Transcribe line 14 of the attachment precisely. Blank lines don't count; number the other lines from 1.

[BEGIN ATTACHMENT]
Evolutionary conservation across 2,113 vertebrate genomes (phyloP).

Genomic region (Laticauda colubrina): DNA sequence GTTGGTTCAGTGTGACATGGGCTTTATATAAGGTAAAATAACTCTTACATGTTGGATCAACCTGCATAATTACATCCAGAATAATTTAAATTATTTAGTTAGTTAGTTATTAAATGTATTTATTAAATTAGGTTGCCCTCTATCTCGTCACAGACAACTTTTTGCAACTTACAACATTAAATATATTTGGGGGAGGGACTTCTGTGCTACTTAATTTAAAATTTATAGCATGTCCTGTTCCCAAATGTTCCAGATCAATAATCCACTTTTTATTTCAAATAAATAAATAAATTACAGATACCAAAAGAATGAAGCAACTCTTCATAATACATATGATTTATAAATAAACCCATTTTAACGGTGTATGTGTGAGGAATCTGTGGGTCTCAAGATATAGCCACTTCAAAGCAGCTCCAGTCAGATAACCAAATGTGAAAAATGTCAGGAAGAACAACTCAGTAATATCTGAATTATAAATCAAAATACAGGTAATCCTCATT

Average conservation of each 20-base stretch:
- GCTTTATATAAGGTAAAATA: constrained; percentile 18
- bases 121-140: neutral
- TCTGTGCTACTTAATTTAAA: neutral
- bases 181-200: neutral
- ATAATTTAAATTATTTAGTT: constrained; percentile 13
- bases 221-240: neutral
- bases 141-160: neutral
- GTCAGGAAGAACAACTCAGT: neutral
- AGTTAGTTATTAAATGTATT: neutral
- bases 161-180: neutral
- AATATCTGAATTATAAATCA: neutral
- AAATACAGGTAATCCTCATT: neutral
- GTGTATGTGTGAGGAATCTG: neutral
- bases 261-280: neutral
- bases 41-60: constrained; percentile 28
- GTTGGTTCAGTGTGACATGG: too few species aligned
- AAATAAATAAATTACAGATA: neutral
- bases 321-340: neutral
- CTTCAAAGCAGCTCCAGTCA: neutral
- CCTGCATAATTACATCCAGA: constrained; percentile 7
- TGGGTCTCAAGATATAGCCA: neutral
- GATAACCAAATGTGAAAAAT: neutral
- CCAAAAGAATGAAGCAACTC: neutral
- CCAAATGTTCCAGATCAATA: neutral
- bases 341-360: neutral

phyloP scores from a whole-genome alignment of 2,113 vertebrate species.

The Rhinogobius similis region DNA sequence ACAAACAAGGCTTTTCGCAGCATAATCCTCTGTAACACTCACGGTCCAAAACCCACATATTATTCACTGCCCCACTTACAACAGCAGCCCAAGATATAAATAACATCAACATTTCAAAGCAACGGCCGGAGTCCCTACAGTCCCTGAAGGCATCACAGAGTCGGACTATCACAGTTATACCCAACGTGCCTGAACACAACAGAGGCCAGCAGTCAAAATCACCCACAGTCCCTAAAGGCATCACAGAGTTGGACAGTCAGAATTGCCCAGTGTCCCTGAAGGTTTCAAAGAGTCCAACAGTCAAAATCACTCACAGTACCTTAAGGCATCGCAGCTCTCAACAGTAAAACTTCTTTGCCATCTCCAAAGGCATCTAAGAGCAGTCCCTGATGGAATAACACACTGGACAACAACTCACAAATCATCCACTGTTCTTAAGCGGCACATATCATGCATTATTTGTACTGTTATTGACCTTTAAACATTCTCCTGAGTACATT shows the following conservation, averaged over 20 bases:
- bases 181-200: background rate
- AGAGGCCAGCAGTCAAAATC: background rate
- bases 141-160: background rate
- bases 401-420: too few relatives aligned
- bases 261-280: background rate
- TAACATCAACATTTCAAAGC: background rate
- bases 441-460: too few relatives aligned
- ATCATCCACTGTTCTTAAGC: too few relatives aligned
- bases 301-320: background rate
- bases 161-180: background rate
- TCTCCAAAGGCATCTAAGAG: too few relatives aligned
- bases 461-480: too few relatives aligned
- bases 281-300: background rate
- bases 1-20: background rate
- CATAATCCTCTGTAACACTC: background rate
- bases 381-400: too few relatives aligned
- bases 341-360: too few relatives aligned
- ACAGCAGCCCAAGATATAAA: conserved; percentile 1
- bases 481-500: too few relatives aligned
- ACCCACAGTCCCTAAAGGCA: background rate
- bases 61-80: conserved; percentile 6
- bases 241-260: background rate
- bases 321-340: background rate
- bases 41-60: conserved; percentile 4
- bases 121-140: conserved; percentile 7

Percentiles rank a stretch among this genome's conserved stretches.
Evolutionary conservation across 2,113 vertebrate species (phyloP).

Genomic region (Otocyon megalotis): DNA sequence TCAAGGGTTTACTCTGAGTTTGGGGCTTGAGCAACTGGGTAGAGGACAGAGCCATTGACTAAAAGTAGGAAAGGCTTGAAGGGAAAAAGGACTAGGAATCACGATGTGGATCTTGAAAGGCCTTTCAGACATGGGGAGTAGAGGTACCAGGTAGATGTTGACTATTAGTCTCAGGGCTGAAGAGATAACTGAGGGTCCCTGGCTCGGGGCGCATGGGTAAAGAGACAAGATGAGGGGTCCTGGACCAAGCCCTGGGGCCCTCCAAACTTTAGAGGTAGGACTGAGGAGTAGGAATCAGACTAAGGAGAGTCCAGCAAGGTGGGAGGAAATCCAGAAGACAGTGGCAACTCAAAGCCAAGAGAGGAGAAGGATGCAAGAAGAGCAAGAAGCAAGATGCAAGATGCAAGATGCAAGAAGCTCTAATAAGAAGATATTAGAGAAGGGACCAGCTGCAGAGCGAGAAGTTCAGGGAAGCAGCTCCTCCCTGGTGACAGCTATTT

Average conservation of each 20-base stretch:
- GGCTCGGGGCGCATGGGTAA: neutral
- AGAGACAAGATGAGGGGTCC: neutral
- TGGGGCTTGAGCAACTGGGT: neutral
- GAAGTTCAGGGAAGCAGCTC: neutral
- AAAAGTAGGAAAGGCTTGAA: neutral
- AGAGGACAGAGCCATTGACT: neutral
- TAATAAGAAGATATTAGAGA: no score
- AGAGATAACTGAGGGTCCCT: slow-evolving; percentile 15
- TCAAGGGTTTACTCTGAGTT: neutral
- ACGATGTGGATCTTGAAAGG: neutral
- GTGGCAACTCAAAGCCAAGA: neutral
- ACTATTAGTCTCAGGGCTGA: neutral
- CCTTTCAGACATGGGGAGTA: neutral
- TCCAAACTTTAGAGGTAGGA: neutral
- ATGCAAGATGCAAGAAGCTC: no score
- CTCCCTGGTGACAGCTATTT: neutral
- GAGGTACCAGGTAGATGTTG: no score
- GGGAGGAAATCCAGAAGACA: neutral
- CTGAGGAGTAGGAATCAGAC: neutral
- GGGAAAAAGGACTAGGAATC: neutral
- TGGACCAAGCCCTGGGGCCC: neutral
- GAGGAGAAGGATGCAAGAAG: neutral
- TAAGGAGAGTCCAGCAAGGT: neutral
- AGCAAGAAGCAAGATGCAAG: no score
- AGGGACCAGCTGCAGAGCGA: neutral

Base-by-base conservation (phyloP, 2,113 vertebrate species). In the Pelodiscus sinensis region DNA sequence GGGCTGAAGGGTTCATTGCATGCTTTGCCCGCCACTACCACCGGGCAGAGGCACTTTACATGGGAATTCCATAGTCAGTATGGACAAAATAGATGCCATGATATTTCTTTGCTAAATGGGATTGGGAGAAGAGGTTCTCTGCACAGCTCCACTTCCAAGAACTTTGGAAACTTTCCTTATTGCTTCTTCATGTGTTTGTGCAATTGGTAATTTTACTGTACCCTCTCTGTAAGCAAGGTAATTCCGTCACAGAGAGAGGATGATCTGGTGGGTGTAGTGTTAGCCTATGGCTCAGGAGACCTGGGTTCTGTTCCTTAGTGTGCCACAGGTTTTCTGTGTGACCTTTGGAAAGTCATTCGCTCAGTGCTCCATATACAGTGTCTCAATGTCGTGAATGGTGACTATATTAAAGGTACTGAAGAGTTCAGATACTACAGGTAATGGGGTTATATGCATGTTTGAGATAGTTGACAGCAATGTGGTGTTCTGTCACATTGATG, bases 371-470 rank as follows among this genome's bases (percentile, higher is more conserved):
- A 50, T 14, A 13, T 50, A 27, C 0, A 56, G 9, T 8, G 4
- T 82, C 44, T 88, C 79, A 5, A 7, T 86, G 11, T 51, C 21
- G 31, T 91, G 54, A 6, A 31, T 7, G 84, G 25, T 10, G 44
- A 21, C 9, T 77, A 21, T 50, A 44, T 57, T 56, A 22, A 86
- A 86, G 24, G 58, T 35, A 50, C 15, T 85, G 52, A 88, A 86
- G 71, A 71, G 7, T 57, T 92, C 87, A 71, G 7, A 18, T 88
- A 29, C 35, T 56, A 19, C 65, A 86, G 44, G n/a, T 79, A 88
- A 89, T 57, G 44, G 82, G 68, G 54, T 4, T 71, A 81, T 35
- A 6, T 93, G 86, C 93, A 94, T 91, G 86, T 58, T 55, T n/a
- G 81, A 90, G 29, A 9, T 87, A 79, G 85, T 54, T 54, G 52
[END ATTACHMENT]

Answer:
- AATATCTGAATTATAAATCA: neutral